Our Halloween Party costumery got me thinking about our personal Halloween differences; about how we have seen ourselves through the years, how we chose how to project ourselves into and through this world, and how we might possibly be seen by a world of others

I'd guess you can assess Halloween based on numerous childhood experiences. You may recall the insane delight/disappointment of returning home with pillow cases full/empty of candy. Or maybe your memories come from such thrills as soaping windows or lighting stink bombs on front steps? Or perhaps you think first of that special Halloween costume you chose to wear.

Do you still favor that special appearance? Do you still get more than you give?

But, costume wise and otherwise, just look here at some differences in presentation and decorum 
a few years of accumulated Halloweens can make here in Florida!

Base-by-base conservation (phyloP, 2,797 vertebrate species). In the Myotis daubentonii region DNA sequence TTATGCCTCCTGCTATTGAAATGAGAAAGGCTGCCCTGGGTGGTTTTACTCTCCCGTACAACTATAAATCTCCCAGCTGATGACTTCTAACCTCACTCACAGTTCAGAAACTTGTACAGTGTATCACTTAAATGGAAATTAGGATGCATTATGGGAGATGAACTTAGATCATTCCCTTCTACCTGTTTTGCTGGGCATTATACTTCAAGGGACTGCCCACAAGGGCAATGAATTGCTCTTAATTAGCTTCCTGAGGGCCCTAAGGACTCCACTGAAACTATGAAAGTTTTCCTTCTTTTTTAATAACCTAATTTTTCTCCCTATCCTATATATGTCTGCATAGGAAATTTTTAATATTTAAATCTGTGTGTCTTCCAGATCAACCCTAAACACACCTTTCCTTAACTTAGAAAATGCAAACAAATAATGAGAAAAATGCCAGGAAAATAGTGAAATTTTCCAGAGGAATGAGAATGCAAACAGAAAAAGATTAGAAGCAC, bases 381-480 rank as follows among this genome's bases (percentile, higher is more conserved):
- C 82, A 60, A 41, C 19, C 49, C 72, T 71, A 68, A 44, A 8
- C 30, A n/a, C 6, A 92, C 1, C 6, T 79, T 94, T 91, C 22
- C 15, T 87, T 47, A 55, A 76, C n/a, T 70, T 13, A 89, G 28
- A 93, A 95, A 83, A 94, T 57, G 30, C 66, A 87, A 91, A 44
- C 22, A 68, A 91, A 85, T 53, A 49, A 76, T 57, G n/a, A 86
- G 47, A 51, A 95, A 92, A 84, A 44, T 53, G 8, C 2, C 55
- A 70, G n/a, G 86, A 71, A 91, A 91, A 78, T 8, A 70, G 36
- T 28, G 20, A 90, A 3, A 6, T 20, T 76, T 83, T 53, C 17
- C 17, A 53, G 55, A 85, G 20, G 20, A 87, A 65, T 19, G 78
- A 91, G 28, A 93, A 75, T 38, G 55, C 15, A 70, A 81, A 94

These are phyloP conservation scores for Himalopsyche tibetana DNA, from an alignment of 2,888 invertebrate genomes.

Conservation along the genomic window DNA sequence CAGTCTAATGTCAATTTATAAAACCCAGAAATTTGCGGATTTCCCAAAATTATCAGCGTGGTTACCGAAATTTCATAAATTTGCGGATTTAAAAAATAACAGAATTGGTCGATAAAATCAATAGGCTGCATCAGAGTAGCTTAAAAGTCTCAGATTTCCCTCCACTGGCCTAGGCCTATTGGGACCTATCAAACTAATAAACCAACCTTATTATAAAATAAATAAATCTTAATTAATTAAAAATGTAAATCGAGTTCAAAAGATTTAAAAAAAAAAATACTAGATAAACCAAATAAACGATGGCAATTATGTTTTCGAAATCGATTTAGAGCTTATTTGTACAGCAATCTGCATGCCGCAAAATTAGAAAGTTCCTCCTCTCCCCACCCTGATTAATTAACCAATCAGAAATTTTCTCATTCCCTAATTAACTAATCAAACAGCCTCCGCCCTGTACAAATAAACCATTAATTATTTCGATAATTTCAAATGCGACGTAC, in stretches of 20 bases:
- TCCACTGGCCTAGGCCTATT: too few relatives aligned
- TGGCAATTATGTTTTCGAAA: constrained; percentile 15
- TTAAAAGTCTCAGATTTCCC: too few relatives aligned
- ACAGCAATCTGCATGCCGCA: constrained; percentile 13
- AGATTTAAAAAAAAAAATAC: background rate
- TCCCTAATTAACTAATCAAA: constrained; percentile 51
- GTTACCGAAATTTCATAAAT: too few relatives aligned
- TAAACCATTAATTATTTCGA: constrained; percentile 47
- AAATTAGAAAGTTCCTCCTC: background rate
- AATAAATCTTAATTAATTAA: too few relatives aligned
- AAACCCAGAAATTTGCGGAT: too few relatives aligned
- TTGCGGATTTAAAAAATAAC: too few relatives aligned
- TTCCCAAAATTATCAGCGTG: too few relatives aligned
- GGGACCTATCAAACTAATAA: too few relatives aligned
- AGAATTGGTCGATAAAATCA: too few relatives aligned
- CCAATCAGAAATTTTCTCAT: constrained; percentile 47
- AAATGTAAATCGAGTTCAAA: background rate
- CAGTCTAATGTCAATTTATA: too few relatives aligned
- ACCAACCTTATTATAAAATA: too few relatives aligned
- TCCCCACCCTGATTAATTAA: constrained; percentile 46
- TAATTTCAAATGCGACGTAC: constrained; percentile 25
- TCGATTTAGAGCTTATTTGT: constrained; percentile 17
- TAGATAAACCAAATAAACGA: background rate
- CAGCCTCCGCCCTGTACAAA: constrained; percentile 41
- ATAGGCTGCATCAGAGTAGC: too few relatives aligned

Our precious young neighbors!
~ ~ ~

Friday, October 26, 2012

Big Gifts in Small Packages

I've been ignoring this blog for too long. But now that Fall has arrived in Florida (a good motivating excuse?) I must reapply myself to the posting of those small, everyday things that give me pleasure and revive a sense of appreciation for being here, alive, on planet Earth.

Some days you have to rely on old friends to motivate you. This is one of those days and Poppi Poppadum is one of those motivators today. She is my big gift in a small package.

When I look at, listen to, talk to, stroke and feed my feline friend, Poppi, I am reminded that she is a Gift. Poppi was literally a gift from neighbors (who we value dearly as kindred spirits despite the fact that they left us here in the States and returned to England ; ^ )

Poppi becomes a very vocal gift when I hear her crying for her doorman to let her into the house in the early morning. She moves my lazy butt out of bed and in her direction because we are dear friends and she is always hungry for something. We always start the day together with a gift of greeting.

Poppi is a gift to all neighbors in our fruit-tree-laden neighborhood; she is a huntress who has controlled the fruit tree rat population here quite well. She prefers to spend her nights, like other nocturnal felines, climbing trees and scouring storm drains for rats. Fewer winter attics around here rustle with the noise of nesting creatures these days.